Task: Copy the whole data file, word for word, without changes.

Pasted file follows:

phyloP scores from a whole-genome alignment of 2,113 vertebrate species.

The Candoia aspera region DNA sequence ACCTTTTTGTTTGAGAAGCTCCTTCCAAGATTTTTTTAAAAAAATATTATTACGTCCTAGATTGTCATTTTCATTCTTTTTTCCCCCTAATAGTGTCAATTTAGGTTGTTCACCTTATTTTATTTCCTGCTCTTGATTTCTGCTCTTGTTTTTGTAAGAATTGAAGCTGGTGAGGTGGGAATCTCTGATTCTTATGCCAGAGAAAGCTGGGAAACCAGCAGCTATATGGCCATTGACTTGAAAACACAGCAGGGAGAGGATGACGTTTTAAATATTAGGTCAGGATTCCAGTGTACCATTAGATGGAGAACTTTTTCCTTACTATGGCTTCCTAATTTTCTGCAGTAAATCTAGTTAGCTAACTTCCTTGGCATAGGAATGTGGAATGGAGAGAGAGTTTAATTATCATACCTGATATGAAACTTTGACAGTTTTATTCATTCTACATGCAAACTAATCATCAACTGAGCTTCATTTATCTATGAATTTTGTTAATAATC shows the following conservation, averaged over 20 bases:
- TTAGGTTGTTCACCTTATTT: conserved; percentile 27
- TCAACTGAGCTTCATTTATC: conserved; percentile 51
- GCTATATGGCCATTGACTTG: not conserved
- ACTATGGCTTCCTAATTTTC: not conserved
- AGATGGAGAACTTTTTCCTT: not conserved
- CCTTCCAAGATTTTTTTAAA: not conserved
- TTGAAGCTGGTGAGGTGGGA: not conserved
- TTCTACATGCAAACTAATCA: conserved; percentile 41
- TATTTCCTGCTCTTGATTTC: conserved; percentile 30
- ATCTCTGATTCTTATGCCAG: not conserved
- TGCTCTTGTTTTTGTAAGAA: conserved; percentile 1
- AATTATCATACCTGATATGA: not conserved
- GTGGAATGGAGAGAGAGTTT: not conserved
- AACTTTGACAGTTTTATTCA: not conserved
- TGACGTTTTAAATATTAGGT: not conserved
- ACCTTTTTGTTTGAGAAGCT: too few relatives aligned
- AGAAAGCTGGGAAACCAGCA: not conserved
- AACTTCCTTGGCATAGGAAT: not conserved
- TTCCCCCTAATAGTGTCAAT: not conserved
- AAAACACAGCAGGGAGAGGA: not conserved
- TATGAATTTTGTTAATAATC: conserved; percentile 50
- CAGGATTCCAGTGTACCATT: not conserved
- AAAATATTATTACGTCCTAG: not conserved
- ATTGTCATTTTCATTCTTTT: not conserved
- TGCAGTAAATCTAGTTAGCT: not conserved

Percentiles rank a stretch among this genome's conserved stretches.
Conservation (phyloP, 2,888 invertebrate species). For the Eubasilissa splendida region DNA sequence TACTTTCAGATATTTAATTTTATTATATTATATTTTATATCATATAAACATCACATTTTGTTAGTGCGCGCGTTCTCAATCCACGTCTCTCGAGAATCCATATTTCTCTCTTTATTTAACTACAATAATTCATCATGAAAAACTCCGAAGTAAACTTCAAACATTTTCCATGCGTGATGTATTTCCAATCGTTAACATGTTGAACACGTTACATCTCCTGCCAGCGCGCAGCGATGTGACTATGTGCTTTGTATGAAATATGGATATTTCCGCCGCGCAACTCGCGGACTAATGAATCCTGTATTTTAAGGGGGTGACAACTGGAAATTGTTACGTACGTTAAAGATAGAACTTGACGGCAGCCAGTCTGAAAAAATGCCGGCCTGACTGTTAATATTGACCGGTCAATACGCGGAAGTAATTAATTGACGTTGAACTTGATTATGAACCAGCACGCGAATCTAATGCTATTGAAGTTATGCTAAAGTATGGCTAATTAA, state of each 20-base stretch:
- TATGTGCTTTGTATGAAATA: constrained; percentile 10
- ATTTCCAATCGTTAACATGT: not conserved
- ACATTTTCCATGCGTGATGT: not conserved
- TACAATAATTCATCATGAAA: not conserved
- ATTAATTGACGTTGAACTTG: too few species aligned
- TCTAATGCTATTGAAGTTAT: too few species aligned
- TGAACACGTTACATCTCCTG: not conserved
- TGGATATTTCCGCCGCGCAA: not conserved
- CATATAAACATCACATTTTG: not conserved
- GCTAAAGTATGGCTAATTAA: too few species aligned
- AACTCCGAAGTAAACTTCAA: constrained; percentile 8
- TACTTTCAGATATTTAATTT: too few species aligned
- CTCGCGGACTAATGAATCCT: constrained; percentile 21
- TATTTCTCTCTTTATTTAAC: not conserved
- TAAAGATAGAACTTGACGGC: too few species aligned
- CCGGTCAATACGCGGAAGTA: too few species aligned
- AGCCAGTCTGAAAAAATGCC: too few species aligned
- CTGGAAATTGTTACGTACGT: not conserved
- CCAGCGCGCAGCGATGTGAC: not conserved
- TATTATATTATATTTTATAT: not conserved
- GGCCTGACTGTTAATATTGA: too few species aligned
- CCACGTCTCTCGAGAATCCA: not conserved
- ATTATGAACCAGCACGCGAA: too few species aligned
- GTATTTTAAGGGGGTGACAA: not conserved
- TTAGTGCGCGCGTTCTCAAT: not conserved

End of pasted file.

phyloP scores from a whole-genome alignment of 2,113 vertebrate species.

The Candoia aspera region DNA sequence ACCTTTTTGTTTGAGAAGCTCCTTCCAAGATTTTTTTAAAAAAATATTATTACGTCCTAGATTGTCATTTTCATTCTTTTTTCCCCCTAATAGTGTCAATTTAGGTTGTTCACCTTATTTTATTTCCTGCTCTTGATTTCTGCTCTTGTTTTTGTAAGAATTGAAGCTGGTGAGGTGGGAATCTCTGATTCTTATGCCAGAGAAAGCTGGGAAACCAGCAGCTATATGGCCATTGACTTGAAAACACAGCAGGGAGAGGATGACGTTTTAAATATTAGGTCAGGATTCCAGTGTACCATTAGATGGAGAACTTTTTCCTTACTATGGCTTCCTAATTTTCTGCAGTAAATCTAGTTAGCTAACTTCCTTGGCATAGGAATGTGGAATGGAGAGAGAGTTTAATTATCATACCTGATATGAAACTTTGACAGTTTTATTCATTCTACATGCAAACTAATCATCAACTGAGCTTCATTTATCTATGAATTTTGTTAATAATC shows the following conservation, averaged over 20 bases:
- TTAGGTTGTTCACCTTATTT: conserved; percentile 27
- TCAACTGAGCTTCATTTATC: conserved; percentile 51
- GCTATATGGCCATTGACTTG: not conserved
- ACTATGGCTTCCTAATTTTC: not conserved
- AGATGGAGAACTTTTTCCTT: not conserved
- CCTTCCAAGATTTTTTTAAA: not conserved
- TTGAAGCTGGTGAGGTGGGA: not conserved
- TTCTACATGCAAACTAATCA: conserved; percentile 41
- TATTTCCTGCTCTTGATTTC: conserved; percentile 30
- ATCTCTGATTCTTATGCCAG: not conserved
- TGCTCTTGTTTTTGTAAGAA: conserved; percentile 1
- AATTATCATACCTGATATGA: not conserved
- GTGGAATGGAGAGAGAGTTT: not conserved
- AACTTTGACAGTTTTATTCA: not conserved
- TGACGTTTTAAATATTAGGT: not conserved
- ACCTTTTTGTTTGAGAAGCT: too few relatives aligned
- AGAAAGCTGGGAAACCAGCA: not conserved
- AACTTCCTTGGCATAGGAAT: not conserved
- TTCCCCCTAATAGTGTCAAT: not conserved
- AAAACACAGCAGGGAGAGGA: not conserved
- TATGAATTTTGTTAATAATC: conserved; percentile 50
- CAGGATTCCAGTGTACCATT: not conserved
- AAAATATTATTACGTCCTAG: not conserved
- ATTGTCATTTTCATTCTTTT: not conserved
- TGCAGTAAATCTAGTTAGCT: not conserved

Percentiles rank a stretch among this genome's conserved stretches.
Conservation (phyloP, 2,888 invertebrate species). For the Eubasilissa splendida region DNA sequence TACTTTCAGATATTTAATTTTATTATATTATATTTTATATCATATAAACATCACATTTTGTTAGTGCGCGCGTTCTCAATCCACGTCTCTCGAGAATCCATATTTCTCTCTTTATTTAACTACAATAATTCATCATGAAAAACTCCGAAGTAAACTTCAAACATTTTCCATGCGTGATGTATTTCCAATCGTTAACATGTTGAACACGTTACATCTCCTGCCAGCGCGCAGCGATGTGACTATGTGCTTTGTATGAAATATGGATATTTCCGCCGCGCAACTCGCGGACTAATGAATCCTGTATTTTAAGGGGGTGACAACTGGAAATTGTTACGTACGTTAAAGATAGAACTTGACGGCAGCCAGTCTGAAAAAATGCCGGCCTGACTGTTAATATTGACCGGTCAATACGCGGAAGTAATTAATTGACGTTGAACTTGATTATGAACCAGCACGCGAATCTAATGCTATTGAAGTTATGCTAAAGTATGGCTAATTAA, state of each 20-base stretch:
- TATGTGCTTTGTATGAAATA: constrained; percentile 10
- ATTTCCAATCGTTAACATGT: not conserved
- ACATTTTCCATGCGTGATGT: not conserved
- TACAATAATTCATCATGAAA: not conserved
- ATTAATTGACGTTGAACTTG: too few species aligned
- TCTAATGCTATTGAAGTTAT: too few species aligned
- TGAACACGTTACATCTCCTG: not conserved
- TGGATATTTCCGCCGCGCAA: not conserved
- CATATAAACATCACATTTTG: not conserved
- GCTAAAGTATGGCTAATTAA: too few species aligned
- AACTCCGAAGTAAACTTCAA: constrained; percentile 8
- TACTTTCAGATATTTAATTT: too few species aligned
- CTCGCGGACTAATGAATCCT: constrained; percentile 21
- TATTTCTCTCTTTATTTAAC: not conserved
- TAAAGATAGAACTTGACGGC: too few species aligned
- CCGGTCAATACGCGGAAGTA: too few species aligned
- AGCCAGTCTGAAAAAATGCC: too few species aligned
- CTGGAAATTGTTACGTACGT: not conserved
- CCAGCGCGCAGCGATGTGAC: not conserved
- TATTATATTATATTTTATAT: not conserved
- GGCCTGACTGTTAATATTGA: too few species aligned
- CCACGTCTCTCGAGAATCCA: not conserved
- ATTATGAACCAGCACGCGAA: too few species aligned
- GTATTTTAAGGGGGTGACAA: not conserved
- TTAGTGCGCGCGTTCTCAAT: not conserved